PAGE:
36:52 was the fourth fastest lap of the entire race. The only people to beat it were Kevin Sweeney's 1st lap, Kevin Sweeney's 2nd lap, and Max Judelson's first lap. But somehow, Sam's fastest lap came on his fourth lap of the whole race, at night, as the first lap of a double lap.
And then he only dropped 48 seconds on his next lap, once again beating his time from the first lap of the day. If we assume that he actually has the physical ability to ride laps this fast, this late in the race, then why did he ride 37,41, and 45 minute single laps earlier? Clearly he must have mechanical'ed on lap one.. and mechanical'ed again on lap two... and again on lap 3... all the while having his lap times decay at a totally normal rate as fatigue and darkness set in. Then, as soon cutting the course gets easy, he's the best rider out there, by leaps and bounds, and he barely slows down. Just like 2010. And 2014.
|Sam Anderson's 2011 lap times|
I never wanted to believe that a guy was cheating at one of my favorite races, in one of my favorite sports. While the other fast guys were calling bullshit on his lap record this year, I was rolling my eyes at the arrogance of local elite riders. I absolutely believe a 36:54 lap time is doable -- by a few hundred guys in the country -- and this whole thing started with a "man, does that guy have a sponsor at least?" curiosity.
Sam's been cheating at Great Glen for three years, and this is the first year he got a tangible award from it -- the fastest lap prize. I wish I'd been more awake to hear what it was, but based on the $200+ value of the fastest night lap prize I got, it wasn't just a medal or t-shirt.
If he was an honorable man, he'd apologize and mail that prize to Don Seib, the rightful winner, but if he was an honorable man he wouldn't have a 3-year history of cutting the course in the dark at Great Glen, so that's out the window.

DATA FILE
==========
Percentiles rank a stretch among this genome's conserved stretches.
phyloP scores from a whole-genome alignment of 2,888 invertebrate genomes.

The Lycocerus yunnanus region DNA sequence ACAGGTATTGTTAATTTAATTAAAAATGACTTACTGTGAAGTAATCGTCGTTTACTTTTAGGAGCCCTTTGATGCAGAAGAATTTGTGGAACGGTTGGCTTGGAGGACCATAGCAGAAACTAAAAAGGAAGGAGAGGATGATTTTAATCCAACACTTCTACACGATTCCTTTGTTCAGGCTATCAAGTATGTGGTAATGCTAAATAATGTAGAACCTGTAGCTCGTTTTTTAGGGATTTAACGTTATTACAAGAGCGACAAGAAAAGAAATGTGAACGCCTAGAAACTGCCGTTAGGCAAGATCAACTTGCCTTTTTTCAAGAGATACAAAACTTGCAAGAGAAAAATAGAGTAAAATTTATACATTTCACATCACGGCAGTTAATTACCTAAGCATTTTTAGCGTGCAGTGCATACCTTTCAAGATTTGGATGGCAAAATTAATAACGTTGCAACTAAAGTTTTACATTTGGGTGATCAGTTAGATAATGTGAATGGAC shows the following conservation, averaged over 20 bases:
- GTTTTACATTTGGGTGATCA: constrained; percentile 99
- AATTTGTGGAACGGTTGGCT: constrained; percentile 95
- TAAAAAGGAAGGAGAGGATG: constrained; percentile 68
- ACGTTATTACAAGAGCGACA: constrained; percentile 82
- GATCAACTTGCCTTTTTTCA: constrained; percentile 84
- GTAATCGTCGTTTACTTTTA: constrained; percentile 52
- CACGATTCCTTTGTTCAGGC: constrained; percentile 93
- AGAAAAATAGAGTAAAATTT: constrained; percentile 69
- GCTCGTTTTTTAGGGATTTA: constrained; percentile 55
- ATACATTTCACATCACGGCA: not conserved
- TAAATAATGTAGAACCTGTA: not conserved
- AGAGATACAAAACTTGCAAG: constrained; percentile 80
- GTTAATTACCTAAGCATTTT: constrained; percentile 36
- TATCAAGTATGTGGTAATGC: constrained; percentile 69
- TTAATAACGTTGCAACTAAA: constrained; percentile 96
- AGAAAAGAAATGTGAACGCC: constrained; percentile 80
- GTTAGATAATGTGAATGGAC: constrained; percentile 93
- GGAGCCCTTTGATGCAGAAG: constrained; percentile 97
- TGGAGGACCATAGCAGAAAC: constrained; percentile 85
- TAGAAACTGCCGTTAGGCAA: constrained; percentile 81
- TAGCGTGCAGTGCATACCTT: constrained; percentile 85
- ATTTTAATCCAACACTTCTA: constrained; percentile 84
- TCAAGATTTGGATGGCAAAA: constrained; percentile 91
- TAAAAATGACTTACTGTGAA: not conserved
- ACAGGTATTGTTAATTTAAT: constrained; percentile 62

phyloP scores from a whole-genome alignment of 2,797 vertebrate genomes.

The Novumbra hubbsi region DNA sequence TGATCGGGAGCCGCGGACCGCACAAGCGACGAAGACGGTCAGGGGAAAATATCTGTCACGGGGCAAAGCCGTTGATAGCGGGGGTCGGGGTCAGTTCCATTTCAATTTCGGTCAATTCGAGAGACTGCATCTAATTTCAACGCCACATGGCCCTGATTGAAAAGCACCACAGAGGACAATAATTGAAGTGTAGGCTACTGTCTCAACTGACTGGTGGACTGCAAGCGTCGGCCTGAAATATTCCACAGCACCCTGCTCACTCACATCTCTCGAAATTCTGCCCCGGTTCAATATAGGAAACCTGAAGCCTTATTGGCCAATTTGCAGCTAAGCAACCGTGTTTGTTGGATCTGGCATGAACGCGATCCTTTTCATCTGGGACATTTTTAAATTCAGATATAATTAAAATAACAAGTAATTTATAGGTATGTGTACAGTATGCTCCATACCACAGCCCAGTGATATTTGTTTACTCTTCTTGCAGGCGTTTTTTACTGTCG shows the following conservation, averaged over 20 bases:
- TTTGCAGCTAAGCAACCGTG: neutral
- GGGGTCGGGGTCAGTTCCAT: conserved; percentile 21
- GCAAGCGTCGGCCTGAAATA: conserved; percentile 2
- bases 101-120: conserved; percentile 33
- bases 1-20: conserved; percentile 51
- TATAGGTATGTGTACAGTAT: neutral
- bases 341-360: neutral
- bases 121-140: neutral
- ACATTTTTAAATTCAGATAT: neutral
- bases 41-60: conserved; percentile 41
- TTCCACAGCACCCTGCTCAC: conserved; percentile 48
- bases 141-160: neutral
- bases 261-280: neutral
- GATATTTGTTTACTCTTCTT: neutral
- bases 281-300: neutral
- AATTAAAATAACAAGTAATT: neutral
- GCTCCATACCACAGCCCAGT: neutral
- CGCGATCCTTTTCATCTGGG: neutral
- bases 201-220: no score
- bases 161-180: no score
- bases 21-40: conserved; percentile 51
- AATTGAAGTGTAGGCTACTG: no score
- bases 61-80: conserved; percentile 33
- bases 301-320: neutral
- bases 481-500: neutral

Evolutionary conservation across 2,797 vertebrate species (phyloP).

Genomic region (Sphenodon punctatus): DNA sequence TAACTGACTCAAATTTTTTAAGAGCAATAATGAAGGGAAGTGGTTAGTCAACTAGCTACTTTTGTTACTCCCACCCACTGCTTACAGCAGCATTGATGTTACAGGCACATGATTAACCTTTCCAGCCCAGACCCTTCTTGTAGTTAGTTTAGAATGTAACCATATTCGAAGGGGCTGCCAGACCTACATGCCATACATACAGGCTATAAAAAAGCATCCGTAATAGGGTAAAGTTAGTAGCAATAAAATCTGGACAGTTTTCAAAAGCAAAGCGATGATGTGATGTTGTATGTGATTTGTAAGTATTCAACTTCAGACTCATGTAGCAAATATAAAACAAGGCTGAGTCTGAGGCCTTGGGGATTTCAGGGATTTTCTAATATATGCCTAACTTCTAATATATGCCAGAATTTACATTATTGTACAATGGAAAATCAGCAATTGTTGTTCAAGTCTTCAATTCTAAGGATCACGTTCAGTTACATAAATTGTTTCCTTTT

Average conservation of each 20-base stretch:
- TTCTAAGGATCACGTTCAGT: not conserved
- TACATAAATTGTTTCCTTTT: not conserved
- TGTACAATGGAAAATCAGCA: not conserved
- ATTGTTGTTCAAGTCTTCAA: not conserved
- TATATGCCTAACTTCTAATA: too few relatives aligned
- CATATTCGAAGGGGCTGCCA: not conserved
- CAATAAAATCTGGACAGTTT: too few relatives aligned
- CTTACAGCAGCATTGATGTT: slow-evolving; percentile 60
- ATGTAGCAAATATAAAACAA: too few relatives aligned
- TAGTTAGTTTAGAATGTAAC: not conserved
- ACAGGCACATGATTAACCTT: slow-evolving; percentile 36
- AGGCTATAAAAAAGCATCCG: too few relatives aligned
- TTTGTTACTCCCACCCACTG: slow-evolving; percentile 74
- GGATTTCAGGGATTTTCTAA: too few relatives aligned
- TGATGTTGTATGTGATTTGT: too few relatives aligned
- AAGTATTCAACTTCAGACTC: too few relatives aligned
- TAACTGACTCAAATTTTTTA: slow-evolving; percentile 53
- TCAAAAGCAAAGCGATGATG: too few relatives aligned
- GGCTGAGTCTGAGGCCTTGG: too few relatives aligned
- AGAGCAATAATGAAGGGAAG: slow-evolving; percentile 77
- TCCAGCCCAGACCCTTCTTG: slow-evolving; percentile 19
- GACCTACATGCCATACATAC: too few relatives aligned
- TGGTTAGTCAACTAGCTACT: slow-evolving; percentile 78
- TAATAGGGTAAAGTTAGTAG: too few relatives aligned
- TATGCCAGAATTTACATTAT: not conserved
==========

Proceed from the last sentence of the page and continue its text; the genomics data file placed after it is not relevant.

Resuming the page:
If this story annoys you as much as it annoys me, pass it around to your bike racer friends. People should know about this. This isn't a guy who cheated once, this is a guy with a pattern of cheating, a guy who needs to cheat so badly, that even when he's on a cruiser-class fun team in 2014, he did it on 3 out of 4 laps. Guys like this don't belong in mountain bike racing, or any sport where cheating is self-policed. This guy should be out there on a soccer field flopping and trying to get away with accidental handballs, not racing mountain bikes at night where cheating is literally as simple as "turn off your light and duck a rope."
Three years of cheating is three strikes. The penalty for cheating at your local, friendly, amateur mountain bike race three times should be a lifetime ban from your local, friendly, amateur mountain bike races. Sam, don't bother registering for any of the bike races I put on, and you can count on the race promoter seeing this blog post any time I see your name on the results.
I acknowledge there's an imperceptibly tiny chance I'm wrong here. Maybe Sam really is just an incredible talent with incredibly bad luck, who can never ride a lap at Great Glen that matches his talent level on the first afternoon of Great Glen because he just keeps getting flats. If so, it should be easy to create some evidence of this. The world is full of bike races, and you're almost 10% faster than everyone else at Great Glen, so clearing your name with an impressive result at anything where cutting the course is hard (road race, mtb race, hill climb, cyclocross, running race, triathlon) should be simple.
Update: Someone from the internet told me that Great Glen was aware of his cheating after 2010 and 2011, and he was warned (but not banned) because while his times were "suspicious" he was never visually confirmed doing it. This is probably why he didn't race in 2012 and 2013.
To me, lap times are the biological passport of the 24-hour racer. All kinds of crazy stuff can happen in a 24 hour race, but some numbers just aren't possible without cheating. When a guy has a hematocrit of 60, he's cheating, period. You don't have to see the needle. When a guy posts his fastest laps on doubles at night, two years in a row, going over a minute faster than a professional bike racer who was top-15 at nationals -- you don't need to see him cutting the course to know what he's doing. Dude is guilty and should be banned from the event, period.